Schedule:

Friday, January 18, 2019: 9:45 AM-11:15 AM

Golden Gate 2, Lobby Level (Hilton San Francisco)

Cluster: Research Design and Measurement (RD&M)

Speakers/Presenters:

Charles Auerbach, PhD, Yeshiva University,
Wendy Zeitlin, PhD, Montclair State University and
Matthew Cuellar, PhD, Yeshiva University

Power analysis is a critical technique for determining the number of subjects needed to identify the effect of an intervention. This presentation will provide users with an overview of when and how to perform power analyses using R, a free computer programming language, and how to report their findings. There are several reasons to utilize power analysis. The most common use of this technique is to determine the number of subjects needed to identify an effect of a given size. Power analysis can also be employed to determine statistical power given an effect size and the number of participants available. For instance, if a researcher knows that there are only 50 subjects available to study an intervention, conducting a power analysis would be helpful in deciding if the study was worth doing. Many grant funders require the inclusion of a power analysis in research proposals. Often, it is cost effective to use a smaller sample, if possible. Another reason for doing so is ethical; why should participants be subjected to a research protocol if it is not necessary? Finally, being able to estimate an effect size with actual data or from the literature indicates familiarity with the research focus and demonstrates your expertise in the field to grant funders. As a result of these concerns, there is a need to include power analysis in the research and social work research curriculum.

The purpose of this workshop is to teach effective techniques for utilizing power analysis. This workshop has three objectives. First, participants will understand when to use power analysis to inform their research. Second, participants will be able to use R to perform power analysis for several commonly implemented statistical techniques. Finally, participants will learn how to interpret and assess the results of their power analysis and how to report their findings depending on the report they are producing.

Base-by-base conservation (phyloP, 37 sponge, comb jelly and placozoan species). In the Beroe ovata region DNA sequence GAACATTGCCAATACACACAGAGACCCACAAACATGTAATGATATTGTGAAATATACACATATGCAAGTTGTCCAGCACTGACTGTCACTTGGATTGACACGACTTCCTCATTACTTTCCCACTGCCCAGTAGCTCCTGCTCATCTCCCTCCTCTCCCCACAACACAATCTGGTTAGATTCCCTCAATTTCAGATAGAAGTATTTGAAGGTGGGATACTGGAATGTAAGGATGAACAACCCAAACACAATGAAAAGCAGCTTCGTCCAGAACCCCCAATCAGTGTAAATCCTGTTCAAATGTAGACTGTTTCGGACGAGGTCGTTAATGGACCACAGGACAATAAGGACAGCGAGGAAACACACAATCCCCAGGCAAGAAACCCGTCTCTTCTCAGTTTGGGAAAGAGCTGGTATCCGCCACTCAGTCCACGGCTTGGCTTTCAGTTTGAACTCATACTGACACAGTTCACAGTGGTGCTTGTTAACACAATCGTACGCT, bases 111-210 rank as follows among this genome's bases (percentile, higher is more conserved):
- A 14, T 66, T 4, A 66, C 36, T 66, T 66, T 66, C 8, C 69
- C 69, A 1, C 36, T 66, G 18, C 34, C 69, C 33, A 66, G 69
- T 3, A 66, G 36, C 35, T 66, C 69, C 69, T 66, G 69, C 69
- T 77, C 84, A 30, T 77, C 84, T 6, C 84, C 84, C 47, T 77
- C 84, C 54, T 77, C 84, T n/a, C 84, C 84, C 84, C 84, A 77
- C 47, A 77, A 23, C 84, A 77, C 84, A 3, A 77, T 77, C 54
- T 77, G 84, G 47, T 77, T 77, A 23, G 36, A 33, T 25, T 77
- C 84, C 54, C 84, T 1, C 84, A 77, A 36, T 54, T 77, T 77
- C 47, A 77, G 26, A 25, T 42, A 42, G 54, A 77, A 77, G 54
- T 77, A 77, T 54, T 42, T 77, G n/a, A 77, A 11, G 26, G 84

In this workshop, we will take a hands-on approach to meeting our objectives. We will begin the presentation with a discussion of how to install and get started with R, a free, open-source statistical programming language. We will introduce the conceptual framework for power analysis and how to calculate different types of effect sizes necessary for different research situations. Using R's pwr package, the presenters will then demonstrate how to calculate power for the t-test, one-way ANOVA, proportions, chi-square (X2), and correlations. We will include a number of examples and scenarios participants can use in their research. Finally, the authors will discuss how to best report the results of power analysis depending on the purpose of the report. The presenters will make available to attendees all of the datasets and scripts used during the symposium so that they can get started using R to calculate statistical power on their own once the conference has concluded.